Caught unprepared by the Harmonized Sates Tax (HST)? Wondering how you might recoup lost business from tax traumatized customers?
ITBusiness.ca asked tax experts and analysts focused on the small and mid-sized business (SMB) space to provide an HST implementation checklist, and even a few tips on how smaller firms can save some money while keeping on the good side of the taxman.
Despite a long government campaign to get taxpayers onboard with the HST, which came into effect this July 1, most small firms in Ontario and British Columbia are opposed to the new tax regime, a recent poll shows.
What’s more, they are unprepared for it, according to the survey by done by Angus Reid Public Opinion for Intuit Canada, a tax software developer. The poll surveyed small business owners in Ontario and 100 B.C. business owners from June 7 to June 8, 2010.
On July 1, 2010, the goods and services tax (GST) and the provincial sales tax (PST) was merged into the HST in Ontario and BC.
In B.C., the HST rate is 12 per cent. Of that, seven per cent is allocated to the provincial government, while five per cent goes the Feds. In Ontario, the overall rate is 13 per cent — eight per cent provincial, and five per cent federal.
Angus Reid found as many as 79 per cent of small businesses in Ontario and 76 per cent in B.C. are against the HST implementation.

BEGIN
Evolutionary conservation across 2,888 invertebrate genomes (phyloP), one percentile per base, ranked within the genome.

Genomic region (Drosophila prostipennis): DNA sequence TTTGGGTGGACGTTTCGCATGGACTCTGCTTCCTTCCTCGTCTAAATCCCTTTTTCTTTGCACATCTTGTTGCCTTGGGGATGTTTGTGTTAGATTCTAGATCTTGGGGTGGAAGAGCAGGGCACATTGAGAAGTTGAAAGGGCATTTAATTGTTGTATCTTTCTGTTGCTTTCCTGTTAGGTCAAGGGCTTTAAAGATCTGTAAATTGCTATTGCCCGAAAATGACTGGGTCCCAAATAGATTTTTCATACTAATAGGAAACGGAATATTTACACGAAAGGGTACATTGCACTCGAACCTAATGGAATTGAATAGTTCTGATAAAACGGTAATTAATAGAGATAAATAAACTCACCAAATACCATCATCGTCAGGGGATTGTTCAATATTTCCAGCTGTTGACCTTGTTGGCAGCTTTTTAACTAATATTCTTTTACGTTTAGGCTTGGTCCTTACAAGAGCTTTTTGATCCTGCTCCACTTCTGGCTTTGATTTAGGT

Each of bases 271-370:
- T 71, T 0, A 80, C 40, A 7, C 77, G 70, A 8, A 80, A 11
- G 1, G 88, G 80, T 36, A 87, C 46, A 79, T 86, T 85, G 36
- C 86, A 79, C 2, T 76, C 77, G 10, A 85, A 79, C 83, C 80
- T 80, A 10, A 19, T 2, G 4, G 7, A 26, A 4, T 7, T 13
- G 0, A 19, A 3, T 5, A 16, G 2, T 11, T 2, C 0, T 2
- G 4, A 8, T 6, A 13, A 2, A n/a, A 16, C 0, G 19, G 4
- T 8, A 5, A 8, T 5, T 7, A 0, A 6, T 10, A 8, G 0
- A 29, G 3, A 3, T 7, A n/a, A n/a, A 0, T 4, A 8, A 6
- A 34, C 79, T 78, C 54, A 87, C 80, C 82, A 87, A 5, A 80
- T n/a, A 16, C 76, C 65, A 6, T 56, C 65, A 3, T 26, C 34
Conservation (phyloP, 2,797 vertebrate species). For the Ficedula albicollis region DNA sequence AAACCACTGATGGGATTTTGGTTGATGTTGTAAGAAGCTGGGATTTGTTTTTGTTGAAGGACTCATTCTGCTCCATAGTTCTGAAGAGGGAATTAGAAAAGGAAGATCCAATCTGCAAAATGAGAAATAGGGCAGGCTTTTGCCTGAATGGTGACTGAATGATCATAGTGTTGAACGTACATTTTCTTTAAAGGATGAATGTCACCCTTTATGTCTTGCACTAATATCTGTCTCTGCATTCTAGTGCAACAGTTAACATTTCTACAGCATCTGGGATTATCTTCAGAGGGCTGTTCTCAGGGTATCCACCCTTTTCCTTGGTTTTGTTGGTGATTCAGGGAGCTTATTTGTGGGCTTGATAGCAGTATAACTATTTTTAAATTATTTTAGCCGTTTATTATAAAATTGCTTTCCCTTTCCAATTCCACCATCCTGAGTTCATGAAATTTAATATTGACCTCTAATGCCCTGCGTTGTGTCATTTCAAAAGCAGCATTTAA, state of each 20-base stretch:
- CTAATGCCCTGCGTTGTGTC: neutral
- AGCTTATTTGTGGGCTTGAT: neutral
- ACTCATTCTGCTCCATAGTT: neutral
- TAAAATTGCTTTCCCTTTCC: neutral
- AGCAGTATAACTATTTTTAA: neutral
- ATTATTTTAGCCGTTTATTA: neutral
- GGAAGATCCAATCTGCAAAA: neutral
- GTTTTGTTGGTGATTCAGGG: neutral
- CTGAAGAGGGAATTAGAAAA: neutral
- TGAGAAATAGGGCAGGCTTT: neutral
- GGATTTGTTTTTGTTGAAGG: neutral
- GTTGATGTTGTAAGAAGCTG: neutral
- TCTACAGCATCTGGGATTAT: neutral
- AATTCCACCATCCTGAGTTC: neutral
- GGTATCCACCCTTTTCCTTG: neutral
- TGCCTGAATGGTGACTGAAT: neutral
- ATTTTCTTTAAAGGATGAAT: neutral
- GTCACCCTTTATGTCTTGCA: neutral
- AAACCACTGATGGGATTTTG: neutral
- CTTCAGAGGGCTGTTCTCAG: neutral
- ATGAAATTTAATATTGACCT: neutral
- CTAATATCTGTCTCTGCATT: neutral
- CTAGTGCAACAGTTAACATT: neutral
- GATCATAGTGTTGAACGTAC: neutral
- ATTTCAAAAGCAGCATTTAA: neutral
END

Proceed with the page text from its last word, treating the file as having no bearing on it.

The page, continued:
More that 54 per cent of respondents in Ontario and 47 per cent in B.C. won’t be ready to comply with the changes. No less than 35 per cent of respondents in both provinces also admitted they don’t understand the need for the new measures.
An overwhelming majority of respondents (82 per cent in BC and 91 per cent in Ontario) also fear HST will make consumers more price sensitive and would drive their customers to make purchases in provinces without HST (63 per cent in BC and 54 per cent in Ontario).
Only 38 per cent of B.C. respondents and 39 per cent in Ontario acknowledged “saved resources” as a benefit and just 13 per cent in B.C. and 23 per cent in Ontario believe HST would make businesses more competitive.
“We’ve heard quite clearly that HST represents a challenge for small businesses. However, making the switch doesn’t have to be an overwhelming administrative task,” said Gene Lewis, country manager for Intuit Canada.
He said HST does provide some benefits for businesses and preparation is the key to weathering the change.